Pfizer Scraps Allergan Deal amid US Tax Law Change
Pharmaceutical company Pfizer has scrapped a planned merger with Ireland’s Allergan amid plans to change US tax laws.
The decision comes two days after the US Treasury announced fresh plans to prevent deals known as “inversions”, where a US company merges with another company in a country with a lower tax rate.
The Pfizer-Allergan deal, valued at $160 billion, would have been the biggest example of an “inversion”.
It would also have been the biggest pharmaceutical deal in history.
Pfizer said the move was “driven by the actions announced” by the US Treasury.
The company’s chairman and chief executive Ian Read said: “Pfizer approached this transaction from a position of strength and viewed the potential combination as an accelerator of existing strategies.”
He added that the company could look at splitting off part of the business.
“We plan to make a decision about whether to pursue a potential separation of our innovative and established businesses by no later than the end of 2016, consistent with our original timeframe for the decision prior to the announcement of the potential Allergan transaction.”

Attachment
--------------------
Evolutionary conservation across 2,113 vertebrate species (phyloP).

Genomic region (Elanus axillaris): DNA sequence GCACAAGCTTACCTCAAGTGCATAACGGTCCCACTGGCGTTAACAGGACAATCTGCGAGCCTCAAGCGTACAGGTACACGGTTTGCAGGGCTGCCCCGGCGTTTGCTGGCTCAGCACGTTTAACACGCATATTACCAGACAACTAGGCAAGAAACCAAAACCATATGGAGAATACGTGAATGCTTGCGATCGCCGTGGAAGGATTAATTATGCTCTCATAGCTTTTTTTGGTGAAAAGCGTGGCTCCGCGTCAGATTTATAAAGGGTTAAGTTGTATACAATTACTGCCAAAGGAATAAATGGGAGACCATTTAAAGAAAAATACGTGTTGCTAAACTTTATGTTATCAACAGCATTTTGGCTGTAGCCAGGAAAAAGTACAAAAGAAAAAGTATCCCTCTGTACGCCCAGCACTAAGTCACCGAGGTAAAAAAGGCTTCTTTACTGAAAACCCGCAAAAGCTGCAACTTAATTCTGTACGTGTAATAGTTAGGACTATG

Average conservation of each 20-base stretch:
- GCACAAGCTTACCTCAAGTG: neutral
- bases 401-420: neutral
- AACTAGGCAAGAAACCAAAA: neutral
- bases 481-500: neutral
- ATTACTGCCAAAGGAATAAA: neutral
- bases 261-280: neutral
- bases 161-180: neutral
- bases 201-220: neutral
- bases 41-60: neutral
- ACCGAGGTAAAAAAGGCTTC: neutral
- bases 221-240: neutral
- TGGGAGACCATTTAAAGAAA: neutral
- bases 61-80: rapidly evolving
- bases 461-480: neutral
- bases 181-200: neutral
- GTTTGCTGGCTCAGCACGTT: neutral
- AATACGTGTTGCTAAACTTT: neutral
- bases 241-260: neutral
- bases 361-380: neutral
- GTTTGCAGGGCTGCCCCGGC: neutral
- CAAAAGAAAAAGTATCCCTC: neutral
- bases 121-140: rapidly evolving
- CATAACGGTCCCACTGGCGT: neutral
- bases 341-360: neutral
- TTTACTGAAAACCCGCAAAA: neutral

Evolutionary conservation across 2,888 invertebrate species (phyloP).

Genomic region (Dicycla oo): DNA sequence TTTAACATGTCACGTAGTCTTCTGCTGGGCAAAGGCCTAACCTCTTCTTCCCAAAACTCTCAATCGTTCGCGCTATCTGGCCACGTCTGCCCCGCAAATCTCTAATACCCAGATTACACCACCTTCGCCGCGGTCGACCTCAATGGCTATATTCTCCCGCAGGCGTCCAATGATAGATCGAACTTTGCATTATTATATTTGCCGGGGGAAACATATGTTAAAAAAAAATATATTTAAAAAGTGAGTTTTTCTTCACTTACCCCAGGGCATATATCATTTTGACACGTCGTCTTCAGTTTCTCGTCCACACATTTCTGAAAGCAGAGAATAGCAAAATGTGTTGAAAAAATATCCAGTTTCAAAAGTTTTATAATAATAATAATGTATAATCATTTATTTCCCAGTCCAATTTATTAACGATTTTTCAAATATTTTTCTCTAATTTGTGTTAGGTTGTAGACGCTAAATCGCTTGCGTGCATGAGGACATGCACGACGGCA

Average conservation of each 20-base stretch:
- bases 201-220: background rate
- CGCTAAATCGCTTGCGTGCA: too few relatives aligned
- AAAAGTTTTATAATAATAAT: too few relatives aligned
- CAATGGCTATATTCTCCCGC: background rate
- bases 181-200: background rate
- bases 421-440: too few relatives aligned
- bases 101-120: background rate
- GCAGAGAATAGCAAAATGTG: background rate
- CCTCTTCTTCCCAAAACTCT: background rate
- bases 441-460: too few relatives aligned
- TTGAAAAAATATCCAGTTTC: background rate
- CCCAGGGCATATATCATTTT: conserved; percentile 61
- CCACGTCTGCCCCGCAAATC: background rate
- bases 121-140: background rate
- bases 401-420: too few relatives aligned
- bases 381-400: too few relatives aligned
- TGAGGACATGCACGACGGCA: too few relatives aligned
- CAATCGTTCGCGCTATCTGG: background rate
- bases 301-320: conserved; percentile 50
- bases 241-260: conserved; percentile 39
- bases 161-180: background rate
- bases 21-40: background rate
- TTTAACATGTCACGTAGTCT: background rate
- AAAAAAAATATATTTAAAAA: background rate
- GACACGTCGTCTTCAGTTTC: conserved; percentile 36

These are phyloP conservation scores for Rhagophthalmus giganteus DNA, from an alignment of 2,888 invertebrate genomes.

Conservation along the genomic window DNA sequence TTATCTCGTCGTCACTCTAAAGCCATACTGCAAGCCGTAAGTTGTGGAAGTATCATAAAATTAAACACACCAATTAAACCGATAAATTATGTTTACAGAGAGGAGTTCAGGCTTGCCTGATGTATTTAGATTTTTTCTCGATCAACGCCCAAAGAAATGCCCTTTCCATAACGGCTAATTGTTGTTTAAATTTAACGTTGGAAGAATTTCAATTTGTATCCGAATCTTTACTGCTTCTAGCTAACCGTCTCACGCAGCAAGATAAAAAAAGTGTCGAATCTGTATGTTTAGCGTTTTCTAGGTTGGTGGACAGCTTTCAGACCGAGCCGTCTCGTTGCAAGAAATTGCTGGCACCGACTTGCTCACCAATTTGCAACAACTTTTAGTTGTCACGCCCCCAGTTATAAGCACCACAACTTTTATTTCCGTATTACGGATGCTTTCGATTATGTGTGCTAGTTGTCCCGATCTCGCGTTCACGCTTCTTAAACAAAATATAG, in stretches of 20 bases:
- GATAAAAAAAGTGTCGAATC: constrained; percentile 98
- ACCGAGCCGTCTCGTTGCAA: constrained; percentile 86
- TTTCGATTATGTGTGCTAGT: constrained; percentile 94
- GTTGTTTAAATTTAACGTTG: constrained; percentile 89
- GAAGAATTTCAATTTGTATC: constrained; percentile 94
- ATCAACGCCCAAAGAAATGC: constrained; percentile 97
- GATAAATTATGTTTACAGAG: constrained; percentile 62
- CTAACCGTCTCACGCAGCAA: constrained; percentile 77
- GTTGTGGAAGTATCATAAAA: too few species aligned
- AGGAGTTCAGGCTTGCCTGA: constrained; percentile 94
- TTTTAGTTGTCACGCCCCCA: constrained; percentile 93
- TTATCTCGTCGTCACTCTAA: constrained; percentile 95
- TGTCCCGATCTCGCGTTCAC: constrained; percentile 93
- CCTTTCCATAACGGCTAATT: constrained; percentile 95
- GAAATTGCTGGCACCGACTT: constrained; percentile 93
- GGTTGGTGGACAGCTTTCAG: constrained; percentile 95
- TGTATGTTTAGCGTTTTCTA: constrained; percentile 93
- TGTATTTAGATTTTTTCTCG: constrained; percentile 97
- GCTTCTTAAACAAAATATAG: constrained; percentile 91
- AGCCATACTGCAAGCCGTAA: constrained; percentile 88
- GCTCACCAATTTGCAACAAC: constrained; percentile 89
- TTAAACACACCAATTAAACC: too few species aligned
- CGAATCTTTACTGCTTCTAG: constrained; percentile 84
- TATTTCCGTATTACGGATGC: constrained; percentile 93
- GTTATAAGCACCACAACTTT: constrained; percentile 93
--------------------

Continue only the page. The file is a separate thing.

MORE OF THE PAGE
Pfizer said it would pay Botox-maker Allergan $150 million “for reimbursement of expenses associated with the transaction”.
Under the proposed acquisition, Pfizer would have moved its headquarters to Dublin, where the tax bill would have been lower than in the US.
The corporation tax rate in the Republic of Ireland is 12.5%, compared with 35% in the US.
On April 5, President Barack Obama weighed in on the inversion trend, saying “these companies get all the rewards of being an American company without fulfilling their responsibility to pay their fair share of taxes”.
In 2014, American fast-food chain Burger King bought Canadian coffee and doughnut chain, Tim Hortons. The merged group moved to Ontario in Canada, where the corporate tax rate is at 26.5%.
Analysts had said that Pfizer needed to look at acquisitions to help grow its business and revenue.
Pfizer made an offer to buy UK drugs group AstraZeneca in 2014.
However, AstraZeneca rejected the offer, arguing it undervalued the company.